Circle of Ancient Iranian Studies
& CULTURAL NEWS OF IRANIAN WORLD©
Inscription the Symbol of Eastern Civilisation
30 May 2006
(CAIS) -- In his latest research paper about the
discovered inscription in Konar Sandal in Jiroft, Piotr
Steinkeller, professor of Assyriology in Department of Near Eastern
Languages and Civilizations of Harvard University, explains that there exists no
correlation between the inscriptions discovered in Jiroft, Shahdad, and Melian
historical sites with the Elamite civilization which itself was under the
influence of the Mesopotamian civilization, and they should be considered as an
eastern written language.
“In his latest paper, Prof. Steinkeller has explained that there should not
have been any relation between the discovered inscription in Jiroft and Elamite
civilization, which itself was under the influence of Mesopotamian civilization.
Steinkeller believes that it would be better to throw away this way of thinking
and say ‘eastern script’ instead of ‘Elamite script,’” said Yousof
Majidzadeh, head of excavation team in Jiroft.
The Elamite script is known to belong to Khutelutush-In-Shushinak (c. 1120 -
1110 BCE), the Elamite king. Experts believe that it is not logical to accept
that a nation, who has a writing language itself, abandons its script after the
conquest of a powerful neighbor and adopt Mesopotamian culture and script. They
believe that this script found its way to Susa from eastern Iran.
“Decoding the discovered inscription in Jiroft requires a lot of time.
However, archaeologists believe that this script must have been more ancient
than that of the Elamite civilization. Further archaeological excavations in
Jiroft historical site might help researchers to learn more about the identity
of this inscription. We had two different writing languages in Iran during
ancient times: One of them is Proto-Elamite script, which was mainly figures and
numbers, and the other was writing language which did not use images. Prior to
the discovery of Jiroft inscription, the most ancient script had been found in
Susa historical site which has remained from the reign of
Khutelutush-In-Shushinak. This inscription dates back to 1200 BCE, while the
Jiroft inscription is older than that and is estimated to be between 4400 to
4500 years old,” added Majidzadeh.
Elam is one of the most ancient civilizations on record. It was centered in the
far west and southwest of today Iran. The Elamites came in power about 300 years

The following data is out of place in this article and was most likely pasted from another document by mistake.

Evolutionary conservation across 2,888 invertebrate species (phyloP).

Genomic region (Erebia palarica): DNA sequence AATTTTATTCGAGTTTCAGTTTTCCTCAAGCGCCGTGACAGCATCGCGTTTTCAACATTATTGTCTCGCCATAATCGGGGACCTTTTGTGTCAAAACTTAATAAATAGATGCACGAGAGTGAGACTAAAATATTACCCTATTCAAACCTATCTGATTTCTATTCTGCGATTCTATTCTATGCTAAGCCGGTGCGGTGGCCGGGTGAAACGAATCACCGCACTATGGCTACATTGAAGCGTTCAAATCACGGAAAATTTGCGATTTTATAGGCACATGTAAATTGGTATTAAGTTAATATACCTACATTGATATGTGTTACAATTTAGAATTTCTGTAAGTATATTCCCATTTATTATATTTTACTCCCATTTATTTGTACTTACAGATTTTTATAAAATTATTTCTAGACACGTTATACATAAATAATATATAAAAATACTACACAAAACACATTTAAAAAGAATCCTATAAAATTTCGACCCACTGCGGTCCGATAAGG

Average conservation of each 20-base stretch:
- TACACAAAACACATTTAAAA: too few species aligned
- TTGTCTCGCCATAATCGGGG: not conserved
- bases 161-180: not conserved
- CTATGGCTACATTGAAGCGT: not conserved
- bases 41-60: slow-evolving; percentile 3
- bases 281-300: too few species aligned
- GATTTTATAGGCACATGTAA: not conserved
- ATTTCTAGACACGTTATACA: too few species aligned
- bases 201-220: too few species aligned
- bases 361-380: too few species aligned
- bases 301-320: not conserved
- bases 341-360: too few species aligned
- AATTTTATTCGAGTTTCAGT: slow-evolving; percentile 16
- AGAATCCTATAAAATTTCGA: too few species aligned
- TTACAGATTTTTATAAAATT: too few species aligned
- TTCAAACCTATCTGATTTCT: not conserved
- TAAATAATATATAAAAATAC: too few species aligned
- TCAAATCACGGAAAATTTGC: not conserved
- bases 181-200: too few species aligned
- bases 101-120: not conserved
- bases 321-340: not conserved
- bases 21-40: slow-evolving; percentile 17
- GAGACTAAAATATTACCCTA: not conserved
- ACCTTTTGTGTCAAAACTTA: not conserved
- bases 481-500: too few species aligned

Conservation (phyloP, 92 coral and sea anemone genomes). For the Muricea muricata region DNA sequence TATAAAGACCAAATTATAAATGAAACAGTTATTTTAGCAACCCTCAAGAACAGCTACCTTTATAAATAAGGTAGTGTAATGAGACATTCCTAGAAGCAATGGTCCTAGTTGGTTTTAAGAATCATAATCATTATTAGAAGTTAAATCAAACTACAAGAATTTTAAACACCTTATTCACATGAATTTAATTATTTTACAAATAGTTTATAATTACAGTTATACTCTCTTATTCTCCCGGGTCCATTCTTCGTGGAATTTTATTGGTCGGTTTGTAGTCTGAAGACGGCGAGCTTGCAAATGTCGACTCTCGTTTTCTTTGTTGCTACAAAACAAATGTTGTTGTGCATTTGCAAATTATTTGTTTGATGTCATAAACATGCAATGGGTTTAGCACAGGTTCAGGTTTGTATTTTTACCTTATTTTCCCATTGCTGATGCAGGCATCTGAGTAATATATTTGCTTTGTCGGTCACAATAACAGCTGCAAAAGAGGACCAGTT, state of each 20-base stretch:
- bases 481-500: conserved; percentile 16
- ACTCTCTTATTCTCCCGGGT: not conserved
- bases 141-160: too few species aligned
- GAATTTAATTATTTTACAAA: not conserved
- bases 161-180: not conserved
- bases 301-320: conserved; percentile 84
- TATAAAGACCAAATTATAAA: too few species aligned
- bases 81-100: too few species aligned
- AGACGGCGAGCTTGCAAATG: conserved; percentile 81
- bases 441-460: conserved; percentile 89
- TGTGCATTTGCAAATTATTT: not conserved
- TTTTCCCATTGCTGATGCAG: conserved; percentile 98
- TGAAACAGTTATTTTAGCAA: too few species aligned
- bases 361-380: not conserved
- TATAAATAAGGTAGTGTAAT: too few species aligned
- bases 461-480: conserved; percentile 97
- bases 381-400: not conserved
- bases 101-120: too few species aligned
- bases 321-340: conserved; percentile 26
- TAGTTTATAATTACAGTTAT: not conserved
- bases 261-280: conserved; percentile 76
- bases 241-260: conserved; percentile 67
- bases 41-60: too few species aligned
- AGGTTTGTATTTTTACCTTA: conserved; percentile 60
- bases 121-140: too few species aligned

after the fall of the Jiroft Kingdom (5000-3000 BCE). The reign of the Elamite
kings lasted from 2700 to 539 BCE, coming after what is known as the
Proto-Elamite period which began around 3200 BCE when Susa, the later capital of
the Elamites, began to receive influences from the cultures of the Iranian
Plateau to the east.
“It is believed that Jiroft’s writing language came into existence at the
same time Mesopotamia started developing a writing system. According to the
carbon 14 tests conducted on the layers in which Jiroft inscription was
discovered, this inscription was dated to 2500 BCE. Although such tests have not
been carried out on Mesopotamia inscription yet, based on the discovered
evidence so far, archaeologists strongly believe that Mesopotamia’s script
goes back to 2600-2700 BCE at most,” explained Majidzadeh.
The new discoveries during the archaeological excavations in Konar Sandal such
as historical inscriptions, the most ancient ziggurat of the world, and many
other historical relics have confused archaeologist and confronted them with an
unknown civilization in the east. This further led into revisions on some
previous archaeological hypotheses.
The city of Jiroft is situated close to Halil Rud historical site in Kerman
province. The discovered stone dishes in the area belonging to the first half of
the third millennium BCE point to the developed art of carving on stones at that
time. The second inscription that was recently discovered at the Konar Sandal
Ziggurat of Jiroft is scheduled to be deciphered by teams of researchers from
the University of Chicago and the University of Paris. Archeologists are waiting
for the results to come out which may well change the history of civilization as
we know today.
6 Divinity Avenue
Cambridge, MA 02138
Semitic Museum, Room 103
coming to teach at Harvard (in 1981), Professor Steinkeller pursued research at
the Oriental Institute of the University of Chicago. His scholarly work deals
broadly with the history, culture, and languages of early Mesopotamia (3000-1500
BCE), its particular focus being the socioeconomic history of Babylonia during
the 3rd mil. BCE and, most recently, the early history of Sumero-Akkadian
religion. He is also interested in Mesopotamian archaeology, as evidenced in his
present involvement in an archaeological project at the site of Tell Arbid in
north-west Syria. Among his ongoing projects is a study of the population
density and settlement patterns in Babylonia at ca. 2900 BCE, which utilizes
both textual and archaeological data, and an investigation of the economic
organization of the Ur III state (2900-2000 BC). He has written or co-authored
three books and over eighty articles and book reviews. He teaches a wide range
of courses and seminars on the Sumerian and Akkadian languages, Mesopotamian
religion, and history of ancient Mesopotamia.
is the Light on the Path to Future"
British Institute of Persian Studies